A Musical Learning Curve 

3 October 2007 tbs.pm/3218

This anniversary suddenly made me think. Is it really 15 years since I copied my mate’s 32 Ones on One album on my dad’s state of the art (and actually still pretty damned fine) Technics hi-fi ? Well… yes.

32 Ones on One was published to celebrate 25 years of the station, and came out in 1992, by which time Radio One had gone FM throughout the day, and had been since 1988.

That, at the age of 17, was when I really started listening to Radio One. I hadn’t listened much before, because it was then a national AM network and I had an affinity with the local radio stations of the time: they had wide eclectic playlists and local personalities.

Previously my limited experience of Radio One had been the Top 40 countdown on a Sunday evening, and on holiday in Cornwall where it was about the only music station you could pick up. But I really started listening for longer stretches because Piccadilly Radio, my favourite station then, split its service and converted FM to what was a for me the disastrous new ‘Key 103’. I just could not get into the bland album tracks that seemed to form most of their output.

As a new convert, I pretty much listened to Radio One solidly from then onwards until its own transformation in the mid 1990s, which coincided with starting my full-time career. When I was a student there had been plenty of time to listen, particularly during those long three month holidays.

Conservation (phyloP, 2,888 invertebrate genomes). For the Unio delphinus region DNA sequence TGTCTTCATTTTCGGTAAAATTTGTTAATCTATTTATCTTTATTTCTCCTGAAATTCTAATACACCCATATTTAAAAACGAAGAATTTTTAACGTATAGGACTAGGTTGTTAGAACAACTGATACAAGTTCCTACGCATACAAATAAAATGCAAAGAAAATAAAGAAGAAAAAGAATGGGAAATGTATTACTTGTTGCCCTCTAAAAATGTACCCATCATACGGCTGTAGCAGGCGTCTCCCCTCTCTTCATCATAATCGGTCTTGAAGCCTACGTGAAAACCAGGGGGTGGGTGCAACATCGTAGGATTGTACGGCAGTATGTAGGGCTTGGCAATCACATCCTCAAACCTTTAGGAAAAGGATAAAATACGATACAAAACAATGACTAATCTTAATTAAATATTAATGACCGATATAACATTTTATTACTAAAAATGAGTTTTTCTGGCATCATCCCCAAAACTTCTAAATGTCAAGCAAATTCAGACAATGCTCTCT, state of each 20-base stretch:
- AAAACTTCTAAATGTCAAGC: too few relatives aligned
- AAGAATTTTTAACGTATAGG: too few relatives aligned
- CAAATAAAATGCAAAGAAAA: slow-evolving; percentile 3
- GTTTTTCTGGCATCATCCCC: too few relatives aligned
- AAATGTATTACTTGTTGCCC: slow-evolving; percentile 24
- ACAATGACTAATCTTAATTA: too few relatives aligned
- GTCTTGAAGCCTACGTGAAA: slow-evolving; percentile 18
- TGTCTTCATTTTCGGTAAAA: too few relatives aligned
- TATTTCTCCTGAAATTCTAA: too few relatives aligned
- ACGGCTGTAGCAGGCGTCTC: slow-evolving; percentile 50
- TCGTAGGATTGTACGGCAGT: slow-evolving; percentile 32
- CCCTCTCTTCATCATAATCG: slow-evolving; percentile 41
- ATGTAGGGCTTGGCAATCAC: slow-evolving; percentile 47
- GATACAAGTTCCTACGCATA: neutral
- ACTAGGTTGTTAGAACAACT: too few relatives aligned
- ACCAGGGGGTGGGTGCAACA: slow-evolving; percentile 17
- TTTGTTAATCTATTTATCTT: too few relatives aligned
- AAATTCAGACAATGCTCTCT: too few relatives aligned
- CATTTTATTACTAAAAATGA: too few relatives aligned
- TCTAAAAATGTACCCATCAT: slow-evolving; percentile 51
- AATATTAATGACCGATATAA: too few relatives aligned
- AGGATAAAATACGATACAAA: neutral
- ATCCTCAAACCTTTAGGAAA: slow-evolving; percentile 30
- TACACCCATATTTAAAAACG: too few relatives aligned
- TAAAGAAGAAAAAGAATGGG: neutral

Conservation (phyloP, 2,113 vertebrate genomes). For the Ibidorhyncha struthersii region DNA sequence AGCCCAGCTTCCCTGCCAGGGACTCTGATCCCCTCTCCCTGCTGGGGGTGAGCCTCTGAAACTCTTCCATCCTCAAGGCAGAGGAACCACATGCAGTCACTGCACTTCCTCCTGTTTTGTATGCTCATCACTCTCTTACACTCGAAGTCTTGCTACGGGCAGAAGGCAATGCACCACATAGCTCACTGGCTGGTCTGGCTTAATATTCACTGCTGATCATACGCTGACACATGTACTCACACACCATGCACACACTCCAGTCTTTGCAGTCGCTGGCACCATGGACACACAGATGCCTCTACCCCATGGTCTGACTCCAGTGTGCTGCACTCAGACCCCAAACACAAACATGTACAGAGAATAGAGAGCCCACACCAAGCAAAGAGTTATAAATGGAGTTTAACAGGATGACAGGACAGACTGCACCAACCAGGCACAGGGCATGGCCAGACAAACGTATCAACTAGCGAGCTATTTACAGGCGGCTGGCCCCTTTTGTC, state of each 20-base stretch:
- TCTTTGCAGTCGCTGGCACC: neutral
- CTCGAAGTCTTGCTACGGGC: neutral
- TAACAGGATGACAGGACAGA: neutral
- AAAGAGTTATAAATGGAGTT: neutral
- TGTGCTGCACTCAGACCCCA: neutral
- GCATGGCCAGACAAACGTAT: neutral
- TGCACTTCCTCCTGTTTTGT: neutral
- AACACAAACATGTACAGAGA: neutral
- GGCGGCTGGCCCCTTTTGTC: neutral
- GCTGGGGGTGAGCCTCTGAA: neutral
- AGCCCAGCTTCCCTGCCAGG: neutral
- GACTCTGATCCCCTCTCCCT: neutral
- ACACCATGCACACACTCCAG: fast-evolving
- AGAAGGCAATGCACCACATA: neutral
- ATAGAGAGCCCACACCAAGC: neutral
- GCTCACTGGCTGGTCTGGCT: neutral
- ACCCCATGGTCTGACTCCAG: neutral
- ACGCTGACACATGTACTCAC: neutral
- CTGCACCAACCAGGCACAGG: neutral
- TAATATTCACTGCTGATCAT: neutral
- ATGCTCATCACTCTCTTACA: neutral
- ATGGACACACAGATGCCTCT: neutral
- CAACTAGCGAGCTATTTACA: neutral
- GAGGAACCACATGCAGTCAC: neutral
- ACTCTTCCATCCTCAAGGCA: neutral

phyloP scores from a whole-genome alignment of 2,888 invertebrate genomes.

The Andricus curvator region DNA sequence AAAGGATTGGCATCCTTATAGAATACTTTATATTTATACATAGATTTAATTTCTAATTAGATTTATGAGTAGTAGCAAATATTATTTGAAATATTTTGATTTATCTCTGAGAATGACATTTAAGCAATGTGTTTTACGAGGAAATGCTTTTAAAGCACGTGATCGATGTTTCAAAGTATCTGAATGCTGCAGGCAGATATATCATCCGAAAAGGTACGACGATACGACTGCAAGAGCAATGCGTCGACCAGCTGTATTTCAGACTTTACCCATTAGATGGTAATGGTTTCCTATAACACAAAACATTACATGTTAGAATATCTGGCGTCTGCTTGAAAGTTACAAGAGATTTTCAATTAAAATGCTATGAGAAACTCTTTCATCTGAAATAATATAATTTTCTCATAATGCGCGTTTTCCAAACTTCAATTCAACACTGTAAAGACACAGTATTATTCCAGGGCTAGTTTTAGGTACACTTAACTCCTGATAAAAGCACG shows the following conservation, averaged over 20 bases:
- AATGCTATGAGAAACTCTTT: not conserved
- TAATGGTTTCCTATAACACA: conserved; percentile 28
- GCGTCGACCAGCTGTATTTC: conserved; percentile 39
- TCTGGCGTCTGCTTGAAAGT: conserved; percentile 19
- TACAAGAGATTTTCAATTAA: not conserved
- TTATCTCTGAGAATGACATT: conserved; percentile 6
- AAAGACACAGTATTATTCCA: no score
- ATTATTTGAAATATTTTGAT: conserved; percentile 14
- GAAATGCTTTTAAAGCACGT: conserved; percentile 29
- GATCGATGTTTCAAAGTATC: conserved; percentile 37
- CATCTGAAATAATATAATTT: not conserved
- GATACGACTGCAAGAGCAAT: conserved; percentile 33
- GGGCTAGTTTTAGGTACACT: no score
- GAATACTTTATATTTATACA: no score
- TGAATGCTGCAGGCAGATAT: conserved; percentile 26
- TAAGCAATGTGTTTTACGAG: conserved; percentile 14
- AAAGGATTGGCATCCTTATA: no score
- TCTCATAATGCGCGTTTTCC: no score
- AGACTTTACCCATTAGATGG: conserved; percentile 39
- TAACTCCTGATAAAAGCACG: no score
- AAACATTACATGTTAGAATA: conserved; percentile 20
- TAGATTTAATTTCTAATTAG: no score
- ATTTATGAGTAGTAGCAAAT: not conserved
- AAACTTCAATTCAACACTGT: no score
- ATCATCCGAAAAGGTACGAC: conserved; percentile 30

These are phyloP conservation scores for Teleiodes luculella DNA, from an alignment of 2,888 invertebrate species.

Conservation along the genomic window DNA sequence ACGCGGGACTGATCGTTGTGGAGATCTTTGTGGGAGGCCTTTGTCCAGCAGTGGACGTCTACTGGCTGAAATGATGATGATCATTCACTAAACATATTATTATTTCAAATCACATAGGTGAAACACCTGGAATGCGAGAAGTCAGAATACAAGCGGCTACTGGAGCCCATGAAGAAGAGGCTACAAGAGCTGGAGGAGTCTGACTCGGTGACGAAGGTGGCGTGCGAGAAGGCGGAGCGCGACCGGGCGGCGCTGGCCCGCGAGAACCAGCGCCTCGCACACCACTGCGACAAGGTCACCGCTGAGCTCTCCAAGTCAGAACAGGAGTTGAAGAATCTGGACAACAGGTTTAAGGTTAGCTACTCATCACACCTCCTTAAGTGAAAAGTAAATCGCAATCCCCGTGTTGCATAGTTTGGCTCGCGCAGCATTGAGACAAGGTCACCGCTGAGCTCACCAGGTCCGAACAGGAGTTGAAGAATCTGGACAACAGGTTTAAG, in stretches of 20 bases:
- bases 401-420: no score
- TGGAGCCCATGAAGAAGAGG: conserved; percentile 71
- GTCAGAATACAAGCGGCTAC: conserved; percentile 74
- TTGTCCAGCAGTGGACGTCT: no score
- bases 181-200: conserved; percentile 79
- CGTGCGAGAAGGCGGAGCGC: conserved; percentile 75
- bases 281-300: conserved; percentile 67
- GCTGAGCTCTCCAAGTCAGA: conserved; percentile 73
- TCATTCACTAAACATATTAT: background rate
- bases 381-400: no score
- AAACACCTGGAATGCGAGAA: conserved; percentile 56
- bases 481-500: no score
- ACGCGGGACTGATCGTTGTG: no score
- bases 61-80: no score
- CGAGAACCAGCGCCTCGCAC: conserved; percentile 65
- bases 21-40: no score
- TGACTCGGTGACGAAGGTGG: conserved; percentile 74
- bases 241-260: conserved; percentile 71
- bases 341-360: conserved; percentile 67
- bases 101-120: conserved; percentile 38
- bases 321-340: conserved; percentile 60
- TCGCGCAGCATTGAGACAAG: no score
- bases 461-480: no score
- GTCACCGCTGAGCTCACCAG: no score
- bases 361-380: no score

Things I fondly recall about Radio One at that time included:

– The Golden Hour. This was responsible for my growing interest in 60s, 70s and 80s pop – learning with real interest about musical eras before mine.

– The Radio One Road Show and my unashamedly copying the ‘Bits and Pieces’ idea to use on my student radio programme; making my own versions on my dad’s hi-fi..

– Simon Mayo’s Breakfast Shows. I can recall the feature where they asked listeners to send in teeshirts from other radio stations and then changed the names. ‘Dead Rag on Radio’ springs to mind.

– Steve Wright in the afternoon – with all the odd characters and unexpected guests.

– The Evening Session which brought new indie bands to the fore and to my attention..

Radio One’s 40th Anniversary? Well actually it crept up on me. I now realise as my editor mentions the date, and in retrospect it suddenly all falls into place. A musical learning curve in my younger life that I almost took for granted – but now can pause to reflect gratefully on.

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